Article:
By OLGA we obtain the actual departure pressure of 4.05 barg

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Excel vs. OLGA re-runs The sufficiently
Parameter Methods large error is
Excel OLGA
obtained from
both Excel and
Initial Q outlet at 4.0 MMscfd 5.1 MMscfd
OLGA results!
depress time = 2.58 h

Depress time at initial 2.72 hours 3.38 hours


Q outlet = 3.8 MMscfd For example, see re-
run curves below for
first parameter

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Recommendation

Excel
 Strength: simple and efficient
 Weakness: low in accuracy; too many assumptions used, such as zero pressure drop
 Highly recommended for the fast prediction
OLGA
 Strength: automatic, high in accuracy, and considering the pressure drop
 Weakness: inefficient (due to too many inputs to be entered)
 Highly recommended for the accurate and long-term prediction

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Part Two: BK – BP1 New Pipeline Design Analysis

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Background of Study: BK – BP1 New Pipeline
Arrival pressure = 8 barg
BK wells have been inactive
since two years ago

From BK wells To Production


Platform
sea surface

THEREFORE:
Many studies
are The products are transported by three A need to design the
performed to segments of pipeline new pipeline
revive the but the existing pipeline is unfit for Regarding:
wells service due to corrosion
Low wellhead pressure
(correlates ΔP and IPR)
Slugging effect and
handling
sea bed
Economy concern

Pipeline flow modeling is using OLGA to simulate the flow regime and pressure profile

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Objective
Estimate the proper BK – BP1 pipeline diameter

Methodology
Literature study  from Prodem and OLGA user manual

Empirical data study from:

• BK platform annual prediction and composition data

• Future pipeline technical data

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Pipeline Design Data
Pipelines : 3 (two risers and one inclined pipe)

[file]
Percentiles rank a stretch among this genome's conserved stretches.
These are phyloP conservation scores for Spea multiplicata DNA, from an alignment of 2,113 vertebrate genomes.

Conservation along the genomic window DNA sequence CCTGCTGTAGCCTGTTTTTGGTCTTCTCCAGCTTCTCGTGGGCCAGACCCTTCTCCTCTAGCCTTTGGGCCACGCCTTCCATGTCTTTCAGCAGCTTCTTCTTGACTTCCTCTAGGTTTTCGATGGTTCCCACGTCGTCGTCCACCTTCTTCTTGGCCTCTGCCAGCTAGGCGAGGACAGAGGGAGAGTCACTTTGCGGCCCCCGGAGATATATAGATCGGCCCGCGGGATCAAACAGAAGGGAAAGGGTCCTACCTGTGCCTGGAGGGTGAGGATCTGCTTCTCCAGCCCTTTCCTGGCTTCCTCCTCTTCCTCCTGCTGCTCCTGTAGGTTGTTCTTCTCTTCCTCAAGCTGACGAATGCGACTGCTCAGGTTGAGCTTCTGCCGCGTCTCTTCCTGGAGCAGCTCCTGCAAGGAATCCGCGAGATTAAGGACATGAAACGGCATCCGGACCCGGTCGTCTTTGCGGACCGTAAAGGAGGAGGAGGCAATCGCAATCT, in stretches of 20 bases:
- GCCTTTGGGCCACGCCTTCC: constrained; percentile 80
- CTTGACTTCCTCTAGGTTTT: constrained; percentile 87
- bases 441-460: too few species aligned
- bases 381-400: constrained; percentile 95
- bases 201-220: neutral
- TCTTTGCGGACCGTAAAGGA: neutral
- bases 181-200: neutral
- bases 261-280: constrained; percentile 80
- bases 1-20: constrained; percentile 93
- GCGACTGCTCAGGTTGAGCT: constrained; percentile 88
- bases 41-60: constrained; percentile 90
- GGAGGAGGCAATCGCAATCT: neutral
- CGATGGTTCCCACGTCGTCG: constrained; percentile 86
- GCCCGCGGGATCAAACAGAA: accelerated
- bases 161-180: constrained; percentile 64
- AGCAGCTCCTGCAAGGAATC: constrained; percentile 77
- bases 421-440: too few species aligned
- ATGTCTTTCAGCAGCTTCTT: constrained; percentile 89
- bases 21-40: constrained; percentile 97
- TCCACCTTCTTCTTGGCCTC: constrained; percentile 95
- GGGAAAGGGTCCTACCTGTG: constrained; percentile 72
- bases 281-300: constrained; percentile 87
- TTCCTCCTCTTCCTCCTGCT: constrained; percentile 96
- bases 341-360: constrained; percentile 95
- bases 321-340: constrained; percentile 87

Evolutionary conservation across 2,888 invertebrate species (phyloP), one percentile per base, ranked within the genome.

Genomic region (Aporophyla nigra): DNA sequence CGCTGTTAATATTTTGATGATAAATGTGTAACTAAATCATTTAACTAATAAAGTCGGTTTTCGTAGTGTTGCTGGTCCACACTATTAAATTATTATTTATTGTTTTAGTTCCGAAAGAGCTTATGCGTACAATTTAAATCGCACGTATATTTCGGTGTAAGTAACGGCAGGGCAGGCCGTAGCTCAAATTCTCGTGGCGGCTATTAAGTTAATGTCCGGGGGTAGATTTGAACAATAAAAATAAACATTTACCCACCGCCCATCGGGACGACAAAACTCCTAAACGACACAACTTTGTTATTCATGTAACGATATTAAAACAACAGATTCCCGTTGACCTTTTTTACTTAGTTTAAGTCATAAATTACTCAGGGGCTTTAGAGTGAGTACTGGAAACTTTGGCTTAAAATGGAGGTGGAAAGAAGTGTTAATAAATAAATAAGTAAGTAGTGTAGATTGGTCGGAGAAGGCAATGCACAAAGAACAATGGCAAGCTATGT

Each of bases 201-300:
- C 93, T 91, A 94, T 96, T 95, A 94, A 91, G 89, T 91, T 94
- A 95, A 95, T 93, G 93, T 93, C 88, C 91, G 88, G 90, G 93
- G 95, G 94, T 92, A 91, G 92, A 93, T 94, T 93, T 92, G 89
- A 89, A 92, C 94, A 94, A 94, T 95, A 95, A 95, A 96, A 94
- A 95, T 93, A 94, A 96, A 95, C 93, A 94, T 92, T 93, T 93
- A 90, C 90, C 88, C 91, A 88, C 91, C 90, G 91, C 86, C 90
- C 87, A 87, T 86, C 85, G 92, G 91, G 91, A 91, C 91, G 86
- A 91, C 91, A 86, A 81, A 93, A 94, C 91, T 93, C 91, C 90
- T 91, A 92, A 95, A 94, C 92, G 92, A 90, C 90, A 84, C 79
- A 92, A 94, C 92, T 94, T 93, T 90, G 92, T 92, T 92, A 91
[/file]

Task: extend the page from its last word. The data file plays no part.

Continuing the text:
Thickness : 9.52 mm
Coatings : 50 mm concrete and 2 mm polypropylene
Temperature : 29 °C (ambient); 50 °C (arrival)
Profile :

Downward riser Upward riser


height = 39 m height = 42 m

BK – BP1 distance = 1.9 km

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Scenarios
Annual prediction of well production rate data is divided into two prediction
scenario, as shown on table below:

Flow Year

Rates 2010 2011 2012 2013


1st 2nd 1st 2nd 1st 2nd 1st 2nd
Scenario Scenario Scenario Scenario Scenario Scenario Scenario Scenario

Oil (STBpd) 70.4 70.4 46.6 46.6 29.9 29.9 16.0 16.0

Gas (MMscfd) 1.3 4.1 1.3 4.1 1.3 2.4 1.3 1.3

Water (BWpd) 100 100 200 200 300 300 400 400

First scenario is predicting the gas rate would be equal year by year in a lower
value than the second scenario

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OLGA Results of First Scenario
Pipeline Types Departure Pressure per year (barg)
(by Diameter)
2010 2011 2012 2013

2 in.-pipeline 18.796 19.117 19.613 20.231

3 in.-pipeline 10.078 10.189 10.305 10.406

4 in.-pipeline 8.644 8.699 8.770 8.846

6 in.-pipeline Peak 10.1 Peak 10.2 Peak 10.2 Peak 11.0


(slugging)
Mid 8.2-8.72 Mid 8.3-9.1 Mid 8.4-9.25 Mid 8.6-9.4

Low 8.1 Low 8.1 Low 8.1 Low 8.1

8 in.-pipeline Peak 10.6 Peak 10.9 Peak 11.1 Peak 11.1


(slugging)
Mid 8.4-9.0 Mid 8.5-9.35 Mid 8.5-9.75 Mid 8.4-10

Low 8.05 Low 8.05 Low 8.05 Low 8.05

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OLGA Result of Second Scenario
Pipeline Types Departure Pressure per year (barg)
(by Diameter)
2010 2011 2012 2013

2 in.-pipeline 50.80 53.83 33.130 20.231

3 in.-pipeline 21.277 22.022 13.818 10.406

4 in.-pipeline 12.170 12.095 9.710 8.846

6 in.-pipeline 8.666 8.712 Peak 8.78 Peak 10.8


(various)
Mid 8.52 Mid 8.4-9.4

Low 8.4 Low 8.1

8 in.-pipeline 8.200 8.231 Peak 9.8 Peak 11.2


(various)
Mid 8.3-9.2 Mid 8.4-10

Low 8.05 Low 8.05

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Recommendation

The great design of BK – BP pipeline is in range of 4 – 8 in. but prefer in 6 or


8 inches if the existing slug catcher or vessels could handle all the slugs

Design would consider the pigging operation; 6 inches pipeline is preferable


because of the suitable pig size availability

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References

Emerson Process Management. 2001. Control Valve Handbook 3rd Edition. Iowa:
Fisher Control International, Inc.

Richardson, S.M. and Saville. 1991. Blowdown of Pipelines. Aberdeen: Society of


Petroleum Engineers

Parcol, S.p.A. Handbook for Control Valve Sizing. Italy

Datta, Arun. 2006. Process Engineering and Design Using Visual Basic. CRC Press,
Taylor & Francis Group

AVCO Brochure

BK-2-SS Chromatography Analysis

O’Keefe Control Co.

OLGA 5.2.1 User Manual

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Thank You

Exploration & Production